• Automotive bearings are used for a wide range of automotive purposes.
  • ABEC Bearings are also sometimes called precision bearings and are rated on a scale from one to nine based on precision standards.
  • Bearings are components that are used in between moving parts to reduce friction.
  • Ceramic ball bearings are made of ceramic instead of steel; some of these bearings use both materials.
  • Counterbored ball bearings have one race shoulder turned and ground away to facilitate an assembly with a greater number of balls.
  • Deep groove bearings are the most common type of radial bearing.
  • Linear bearings are used to move objects in a single axis.
  • Maximum capacity bearings allow for more balls to be loaded into the bearing using the filling notches.
  • Miniature bearings are smaller bearings with bores of ten millimeters or less. 
  • Pillow block bearings contain an enclosed ball bearing within a mountable enclosure.
  • Precision bearings are composed of materials that are subjected to severe stress reversals.
  • Radial ball bearings move in both directions and can handle large loads.
  • Roller bearings use cylindrical rollers instead of balls to carry heavier loads than standard bearings.
  • Sealed bearings have rubber sides that seal out contaminants such as dust, oil or moisture.
  • Self-Aligning bearings consist of two rows of balls and a spherical raceway in the outer ring that work to minimize misalignment.
  • Skate bearings use balls as the rolling element and are used for inline skates and skateboards.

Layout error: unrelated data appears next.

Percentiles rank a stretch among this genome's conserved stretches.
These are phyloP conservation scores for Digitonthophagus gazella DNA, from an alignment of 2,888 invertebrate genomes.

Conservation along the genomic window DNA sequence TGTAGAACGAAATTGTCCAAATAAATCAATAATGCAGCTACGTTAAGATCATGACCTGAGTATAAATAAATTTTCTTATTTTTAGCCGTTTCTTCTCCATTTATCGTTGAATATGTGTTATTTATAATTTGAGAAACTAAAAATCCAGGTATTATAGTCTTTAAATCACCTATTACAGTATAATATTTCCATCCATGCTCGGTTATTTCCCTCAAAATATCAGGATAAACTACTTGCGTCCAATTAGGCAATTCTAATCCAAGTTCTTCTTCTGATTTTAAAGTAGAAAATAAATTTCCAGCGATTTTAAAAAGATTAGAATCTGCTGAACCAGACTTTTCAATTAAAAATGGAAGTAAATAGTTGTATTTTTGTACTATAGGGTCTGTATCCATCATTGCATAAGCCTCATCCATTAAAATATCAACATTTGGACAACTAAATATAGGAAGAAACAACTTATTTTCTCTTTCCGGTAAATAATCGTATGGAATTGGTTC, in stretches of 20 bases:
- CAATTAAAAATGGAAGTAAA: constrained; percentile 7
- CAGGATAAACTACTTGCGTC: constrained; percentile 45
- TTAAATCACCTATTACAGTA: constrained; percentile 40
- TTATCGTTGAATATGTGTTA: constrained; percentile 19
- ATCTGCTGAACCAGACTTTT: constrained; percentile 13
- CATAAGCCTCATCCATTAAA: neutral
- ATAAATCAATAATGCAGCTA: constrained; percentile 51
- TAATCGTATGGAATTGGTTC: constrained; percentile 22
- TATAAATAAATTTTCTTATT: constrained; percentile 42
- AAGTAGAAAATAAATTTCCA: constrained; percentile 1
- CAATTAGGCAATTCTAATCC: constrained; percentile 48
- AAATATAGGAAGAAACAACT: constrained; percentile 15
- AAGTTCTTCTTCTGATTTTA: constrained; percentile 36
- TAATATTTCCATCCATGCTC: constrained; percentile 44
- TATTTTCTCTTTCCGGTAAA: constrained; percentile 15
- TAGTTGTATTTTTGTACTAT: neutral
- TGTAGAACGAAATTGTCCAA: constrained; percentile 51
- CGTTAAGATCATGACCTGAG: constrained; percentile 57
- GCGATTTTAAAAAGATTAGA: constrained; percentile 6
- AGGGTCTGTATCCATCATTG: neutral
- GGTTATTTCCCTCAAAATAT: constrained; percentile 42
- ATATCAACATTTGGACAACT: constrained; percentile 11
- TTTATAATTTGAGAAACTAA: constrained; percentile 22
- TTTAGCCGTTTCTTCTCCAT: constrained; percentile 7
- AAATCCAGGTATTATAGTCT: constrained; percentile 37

• Steel ball bearings are made of steel materials and are the strongest kind of bearings available.
  • Thrust bearings are bearings that bear axial loads.

Ball Bearings Terms

Axis - Where the bearing is mounted; it is an imaginary line that runs through the center of the shaft.

Ball Cage - Device used to space the balls. The cage partly surrounds the balls and moves with them.
 
Ball Pocket - Container that holds the balls in place.  
 
Bore - The smallest dimension when referring to the separator, inner ring or outer ring of a ball bearing.
 
Bearing - A mechanical component that facilitates the movement of two objects relative to each other.
 
Cone - Inner ring of tapered roller bearing. 
 
Contact Angle - Formed by a line drawn between the areas of ball and ring contact and a line perpendicular to the bearing axis. 
 
Dynamic Load - A load placed on a bearing that is in motion.
 
Fatigue - A breakdown of a bearing after sustained use.
 
Fit - The amount of internal clearance in a bearing. This can also refer to shaft and housing size and how they relate to the bore or outside diameter. 
 
Floating Bearing - Bearing that is able to move in one or two directions.
 
Inner Ring - The innermost part of a bearing, which fits on a shaft and contains the external raceway for the rolling elements. Occasionally the shaft is immobile and the housing rotates. 
 
Lock Nut - A nut used in tandem with a lock washer to hold a bearing in place on a shaft. 
 
Lubricant - A usually oil based liquid, which provides cooling, reduces friction and resists contamination and corrosion for ball bearings and related components.  
 
Magnetic Bearing - Separates similar surfaces by use of a magnetic field.
 
Outer Ring - Portion of the bearing that contains the internal raceway for the balls.
 
Raceway - The ball or roller path cut in the inner and outer ring in which the balls or rollers move. Sometimes referred to as a guide path.
 
Seal - A soft synthetic rubber washer with a steel core fixed in the outer ring (in the seal groove) in contact with the inner ring to retain lubricant and keep out contamination (hydraulic seals).
 
Shim - A thin metal plate or washer used to pack or pre-load a bearing.              
 
Spacer - Used to separate or space bearings on the same or different rows in areas where multiple ball bearings are used, such as in assembly lines.  
 
Static Load - A load exerted on a bearing not in motion.